Canadian retailers face pressure-cooker year ahead: EY

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(Toronto, 19 January 2012) Canadian retailers will have no time to enjoy the post-holiday season, as 2011 challenges spill into 2012. Retailers face numerous challenges, including an influx of foreign competitors, weak consumer sentiment and decreased consumer buying power, says EY.

“National holiday sales to date increased approximately 2% in 2011, in line with expectations,” says Daniel Baer, EY Partner and National Retail Industry Leader. “Consumers will continue to focus squarely on price in 2012. Retail sales are expected to rise marginally. Meanwhile, higher gas prices, taxes and costs for groceries and certain manufactured goods will further erode buying power and combine to squeeze retailers’ bottom lines.”

Retailers will also need to contend with the ripple effects of new US competition in the Canadian market. As Canadian retailers continue to reel from the entrance of numerous US companies in 2010 and 2011, they’ll need to focus on differentiating themselves. We’re likely to see more patriotic “buy Canadian” marketing in the year ahead.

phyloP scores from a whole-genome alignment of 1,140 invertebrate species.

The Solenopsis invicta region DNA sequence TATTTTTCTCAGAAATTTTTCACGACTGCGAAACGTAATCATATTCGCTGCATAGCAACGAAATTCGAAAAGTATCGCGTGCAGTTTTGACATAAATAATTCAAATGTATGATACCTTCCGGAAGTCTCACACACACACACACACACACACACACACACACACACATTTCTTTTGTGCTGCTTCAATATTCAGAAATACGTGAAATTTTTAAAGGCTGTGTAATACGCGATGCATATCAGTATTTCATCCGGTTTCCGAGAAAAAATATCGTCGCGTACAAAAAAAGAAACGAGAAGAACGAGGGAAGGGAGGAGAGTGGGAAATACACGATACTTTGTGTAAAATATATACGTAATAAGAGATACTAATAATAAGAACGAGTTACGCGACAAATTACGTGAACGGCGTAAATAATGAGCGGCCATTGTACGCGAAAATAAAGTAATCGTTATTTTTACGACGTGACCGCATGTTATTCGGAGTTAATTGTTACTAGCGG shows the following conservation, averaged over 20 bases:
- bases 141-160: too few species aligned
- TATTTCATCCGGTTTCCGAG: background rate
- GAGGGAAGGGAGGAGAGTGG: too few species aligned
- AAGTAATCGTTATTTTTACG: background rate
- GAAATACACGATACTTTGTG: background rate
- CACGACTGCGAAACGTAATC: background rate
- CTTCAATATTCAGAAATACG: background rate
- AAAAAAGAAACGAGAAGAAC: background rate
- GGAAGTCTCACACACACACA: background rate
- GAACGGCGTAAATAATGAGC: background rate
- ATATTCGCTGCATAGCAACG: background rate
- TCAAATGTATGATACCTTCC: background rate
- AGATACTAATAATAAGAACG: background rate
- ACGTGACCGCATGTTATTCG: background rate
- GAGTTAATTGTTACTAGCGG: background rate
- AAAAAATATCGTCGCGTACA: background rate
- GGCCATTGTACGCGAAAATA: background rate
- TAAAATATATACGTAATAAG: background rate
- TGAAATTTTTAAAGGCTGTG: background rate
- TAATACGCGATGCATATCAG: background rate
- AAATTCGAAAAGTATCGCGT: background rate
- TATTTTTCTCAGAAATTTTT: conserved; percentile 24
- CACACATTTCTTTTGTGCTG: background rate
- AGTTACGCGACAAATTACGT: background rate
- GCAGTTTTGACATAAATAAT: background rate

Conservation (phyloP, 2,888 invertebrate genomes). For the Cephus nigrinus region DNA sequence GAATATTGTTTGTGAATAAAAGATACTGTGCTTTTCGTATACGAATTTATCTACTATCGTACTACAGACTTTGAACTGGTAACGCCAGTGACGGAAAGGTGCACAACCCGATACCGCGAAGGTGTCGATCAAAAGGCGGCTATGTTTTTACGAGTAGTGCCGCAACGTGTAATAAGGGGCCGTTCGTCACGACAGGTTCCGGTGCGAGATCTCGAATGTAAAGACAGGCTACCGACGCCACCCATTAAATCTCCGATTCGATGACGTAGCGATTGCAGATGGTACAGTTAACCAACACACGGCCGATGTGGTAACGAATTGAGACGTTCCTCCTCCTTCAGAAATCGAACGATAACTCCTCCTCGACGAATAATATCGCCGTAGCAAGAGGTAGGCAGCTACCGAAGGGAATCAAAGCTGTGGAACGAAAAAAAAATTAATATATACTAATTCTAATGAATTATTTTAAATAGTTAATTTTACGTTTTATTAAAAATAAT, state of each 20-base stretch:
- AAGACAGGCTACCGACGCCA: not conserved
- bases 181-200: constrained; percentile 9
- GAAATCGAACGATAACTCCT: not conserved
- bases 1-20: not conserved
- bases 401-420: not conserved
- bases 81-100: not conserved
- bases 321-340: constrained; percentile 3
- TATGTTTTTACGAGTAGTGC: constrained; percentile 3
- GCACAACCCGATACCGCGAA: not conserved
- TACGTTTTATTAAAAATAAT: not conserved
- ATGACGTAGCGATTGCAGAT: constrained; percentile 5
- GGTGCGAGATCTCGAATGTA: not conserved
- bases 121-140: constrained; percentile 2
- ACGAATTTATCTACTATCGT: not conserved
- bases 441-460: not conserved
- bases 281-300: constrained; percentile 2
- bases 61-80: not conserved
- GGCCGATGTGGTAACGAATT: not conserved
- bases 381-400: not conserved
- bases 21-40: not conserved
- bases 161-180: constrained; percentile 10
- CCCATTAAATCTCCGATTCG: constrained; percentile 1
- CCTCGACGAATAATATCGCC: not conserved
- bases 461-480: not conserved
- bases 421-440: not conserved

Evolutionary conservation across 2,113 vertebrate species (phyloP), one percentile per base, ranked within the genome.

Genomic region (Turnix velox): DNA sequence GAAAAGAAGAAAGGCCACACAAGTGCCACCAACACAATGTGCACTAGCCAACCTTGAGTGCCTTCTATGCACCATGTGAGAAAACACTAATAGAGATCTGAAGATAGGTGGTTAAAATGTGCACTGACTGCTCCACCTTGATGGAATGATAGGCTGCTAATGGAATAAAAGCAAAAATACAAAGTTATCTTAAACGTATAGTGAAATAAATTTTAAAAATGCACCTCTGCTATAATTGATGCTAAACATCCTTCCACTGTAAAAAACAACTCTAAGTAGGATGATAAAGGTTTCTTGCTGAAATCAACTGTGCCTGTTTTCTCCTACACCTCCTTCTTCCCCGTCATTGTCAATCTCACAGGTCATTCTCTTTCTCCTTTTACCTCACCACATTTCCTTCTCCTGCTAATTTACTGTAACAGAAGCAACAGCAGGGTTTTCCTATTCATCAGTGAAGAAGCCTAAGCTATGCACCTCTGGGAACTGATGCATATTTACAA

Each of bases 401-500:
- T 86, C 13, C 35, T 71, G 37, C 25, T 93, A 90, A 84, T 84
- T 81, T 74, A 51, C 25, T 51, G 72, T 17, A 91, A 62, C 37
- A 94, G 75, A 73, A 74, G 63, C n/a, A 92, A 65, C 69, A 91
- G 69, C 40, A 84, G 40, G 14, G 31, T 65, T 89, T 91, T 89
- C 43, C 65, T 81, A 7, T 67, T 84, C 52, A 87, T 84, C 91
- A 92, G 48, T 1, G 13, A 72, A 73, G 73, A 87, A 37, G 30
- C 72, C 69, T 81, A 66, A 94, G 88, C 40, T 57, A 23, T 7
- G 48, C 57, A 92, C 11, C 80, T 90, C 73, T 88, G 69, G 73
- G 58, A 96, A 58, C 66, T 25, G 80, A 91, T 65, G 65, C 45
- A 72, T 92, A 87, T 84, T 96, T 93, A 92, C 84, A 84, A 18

“In 2011, Black Friday and Cyber Monday events were much more common among Canadian retailers, demonstrating the impact of US marketing in Canada,” explains Baer. “Expect Canadian retailers to emulate their US brethren in 2012, particularly through the adoption of social media, more aggressive online strategies and international expansion.”

What’s more, many Canadian retailers will look beyond the country for growth opportunities. Baer explains: “a number of Canadian retailers have been very successful in the US and in other countries around the world, and these success stories will be examples to other Canadian retailers looking for a competitive advantage.”

Additional trends to watch in 2012:

  • Online shopping: This distribution channel, especially used from mobile devices, will continue to influence the retail landscape, and retailers will continue to sharpen their online offering.
  • Logistics and delivery policies: Everything from ease of use to delivery charges will be challenged. Long term, retailers will reconsider their physical store strategies in light of increasing online sales.
  • Social media: The use of social media will increasingly influence how, when and where consumers buy.
  • Real estate and talent: As US retailers continue to enter the Canadian market, retailers will be pressured on real estate and talent.
  • Consolidation and restructuring: While the Canadian marketplace saw a number of retailers go out of business in 2011, consolidation and restructuring will become more commonplace in 2012. Some retailers are weakened by the recession and will need to restructure or to sell.
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